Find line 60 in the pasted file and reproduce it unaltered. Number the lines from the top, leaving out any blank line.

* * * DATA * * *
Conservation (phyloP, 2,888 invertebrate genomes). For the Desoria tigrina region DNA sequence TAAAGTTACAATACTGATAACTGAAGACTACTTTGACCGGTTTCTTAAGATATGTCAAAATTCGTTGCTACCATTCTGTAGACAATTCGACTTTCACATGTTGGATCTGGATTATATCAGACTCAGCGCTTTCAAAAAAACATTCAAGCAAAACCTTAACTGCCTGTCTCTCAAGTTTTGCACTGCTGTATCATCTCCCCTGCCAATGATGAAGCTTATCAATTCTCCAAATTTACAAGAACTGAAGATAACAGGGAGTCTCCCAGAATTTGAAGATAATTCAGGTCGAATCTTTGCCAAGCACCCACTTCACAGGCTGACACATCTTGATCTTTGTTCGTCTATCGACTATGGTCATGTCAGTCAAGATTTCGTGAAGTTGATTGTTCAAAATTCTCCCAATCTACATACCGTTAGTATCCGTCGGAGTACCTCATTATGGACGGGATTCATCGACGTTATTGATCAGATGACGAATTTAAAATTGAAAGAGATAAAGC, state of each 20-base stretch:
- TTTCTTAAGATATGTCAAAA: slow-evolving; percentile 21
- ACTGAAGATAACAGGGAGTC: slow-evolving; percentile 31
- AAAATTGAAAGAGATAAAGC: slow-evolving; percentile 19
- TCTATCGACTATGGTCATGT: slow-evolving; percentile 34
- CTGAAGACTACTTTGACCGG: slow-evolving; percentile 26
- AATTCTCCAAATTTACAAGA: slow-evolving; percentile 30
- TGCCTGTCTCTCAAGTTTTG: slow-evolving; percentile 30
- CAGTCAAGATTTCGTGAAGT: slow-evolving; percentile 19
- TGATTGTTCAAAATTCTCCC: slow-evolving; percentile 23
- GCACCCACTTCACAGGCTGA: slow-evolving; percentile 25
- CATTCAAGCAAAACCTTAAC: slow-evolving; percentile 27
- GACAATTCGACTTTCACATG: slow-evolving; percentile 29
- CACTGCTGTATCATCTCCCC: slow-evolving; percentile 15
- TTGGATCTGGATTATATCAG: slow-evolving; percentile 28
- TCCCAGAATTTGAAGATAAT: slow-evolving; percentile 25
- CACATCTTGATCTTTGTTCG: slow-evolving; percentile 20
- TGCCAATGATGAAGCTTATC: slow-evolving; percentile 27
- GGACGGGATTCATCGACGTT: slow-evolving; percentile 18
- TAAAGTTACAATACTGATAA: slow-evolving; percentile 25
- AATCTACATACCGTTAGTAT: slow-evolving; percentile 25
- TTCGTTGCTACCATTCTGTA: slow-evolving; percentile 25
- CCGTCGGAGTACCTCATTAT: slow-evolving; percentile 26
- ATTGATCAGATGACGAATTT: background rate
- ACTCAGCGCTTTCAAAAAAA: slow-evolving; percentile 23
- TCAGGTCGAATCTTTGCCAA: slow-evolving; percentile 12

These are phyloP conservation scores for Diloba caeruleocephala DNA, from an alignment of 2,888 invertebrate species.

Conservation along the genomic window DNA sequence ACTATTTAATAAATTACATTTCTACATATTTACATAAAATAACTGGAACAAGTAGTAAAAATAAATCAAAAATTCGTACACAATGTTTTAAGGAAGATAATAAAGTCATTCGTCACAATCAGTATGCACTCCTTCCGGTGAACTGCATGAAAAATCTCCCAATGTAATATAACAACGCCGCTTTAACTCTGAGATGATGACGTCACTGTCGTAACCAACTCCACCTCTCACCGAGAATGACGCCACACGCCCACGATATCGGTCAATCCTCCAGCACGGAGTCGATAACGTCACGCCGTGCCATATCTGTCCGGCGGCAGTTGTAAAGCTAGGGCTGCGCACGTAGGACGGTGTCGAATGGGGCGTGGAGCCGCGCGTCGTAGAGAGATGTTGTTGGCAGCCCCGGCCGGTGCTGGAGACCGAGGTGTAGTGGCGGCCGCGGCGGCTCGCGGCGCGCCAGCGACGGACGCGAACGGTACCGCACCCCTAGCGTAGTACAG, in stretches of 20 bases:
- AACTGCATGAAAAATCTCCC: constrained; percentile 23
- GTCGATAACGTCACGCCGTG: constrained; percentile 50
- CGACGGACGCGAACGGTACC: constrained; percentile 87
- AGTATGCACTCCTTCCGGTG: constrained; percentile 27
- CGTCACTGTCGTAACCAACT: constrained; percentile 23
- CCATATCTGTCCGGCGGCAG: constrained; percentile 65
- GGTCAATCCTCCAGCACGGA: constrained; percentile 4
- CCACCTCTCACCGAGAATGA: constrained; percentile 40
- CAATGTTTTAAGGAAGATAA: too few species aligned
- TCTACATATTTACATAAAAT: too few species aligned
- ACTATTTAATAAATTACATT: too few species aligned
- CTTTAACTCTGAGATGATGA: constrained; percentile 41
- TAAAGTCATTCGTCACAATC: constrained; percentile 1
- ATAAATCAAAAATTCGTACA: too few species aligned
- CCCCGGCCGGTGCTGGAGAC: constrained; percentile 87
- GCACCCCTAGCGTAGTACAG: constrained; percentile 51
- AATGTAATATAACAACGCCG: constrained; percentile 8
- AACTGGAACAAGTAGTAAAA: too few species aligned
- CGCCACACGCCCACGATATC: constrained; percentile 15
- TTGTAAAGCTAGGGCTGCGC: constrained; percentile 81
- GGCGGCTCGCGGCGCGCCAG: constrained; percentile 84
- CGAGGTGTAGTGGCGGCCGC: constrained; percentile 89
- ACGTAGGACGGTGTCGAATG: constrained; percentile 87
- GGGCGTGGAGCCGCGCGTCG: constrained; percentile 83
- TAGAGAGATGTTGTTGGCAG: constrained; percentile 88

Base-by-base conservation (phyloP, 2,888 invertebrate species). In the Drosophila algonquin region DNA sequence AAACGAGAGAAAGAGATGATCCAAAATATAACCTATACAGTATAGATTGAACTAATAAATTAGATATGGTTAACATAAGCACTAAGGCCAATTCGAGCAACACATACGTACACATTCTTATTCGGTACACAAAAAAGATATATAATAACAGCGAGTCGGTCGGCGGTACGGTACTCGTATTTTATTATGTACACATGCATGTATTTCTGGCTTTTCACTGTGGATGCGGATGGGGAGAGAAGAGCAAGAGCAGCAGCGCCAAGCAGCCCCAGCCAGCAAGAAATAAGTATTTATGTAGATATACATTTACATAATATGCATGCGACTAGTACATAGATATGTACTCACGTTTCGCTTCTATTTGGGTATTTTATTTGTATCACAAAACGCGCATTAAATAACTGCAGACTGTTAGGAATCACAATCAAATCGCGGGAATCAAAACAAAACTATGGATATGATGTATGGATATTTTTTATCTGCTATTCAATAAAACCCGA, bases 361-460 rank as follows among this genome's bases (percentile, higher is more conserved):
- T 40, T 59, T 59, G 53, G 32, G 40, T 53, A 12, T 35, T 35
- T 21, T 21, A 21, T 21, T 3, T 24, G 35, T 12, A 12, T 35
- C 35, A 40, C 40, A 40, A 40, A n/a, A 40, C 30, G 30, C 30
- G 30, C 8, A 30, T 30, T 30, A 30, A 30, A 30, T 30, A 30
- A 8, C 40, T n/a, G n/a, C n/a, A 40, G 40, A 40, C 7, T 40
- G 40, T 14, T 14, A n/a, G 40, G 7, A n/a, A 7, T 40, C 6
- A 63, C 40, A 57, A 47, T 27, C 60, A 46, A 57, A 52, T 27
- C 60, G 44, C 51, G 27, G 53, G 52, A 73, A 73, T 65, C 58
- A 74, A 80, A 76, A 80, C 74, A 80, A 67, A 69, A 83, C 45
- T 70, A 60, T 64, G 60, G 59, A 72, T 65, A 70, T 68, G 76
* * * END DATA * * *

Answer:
- G 40, T 14, T 14, A n/a, G 40, G 7, A n/a, A 7, T 40, C 6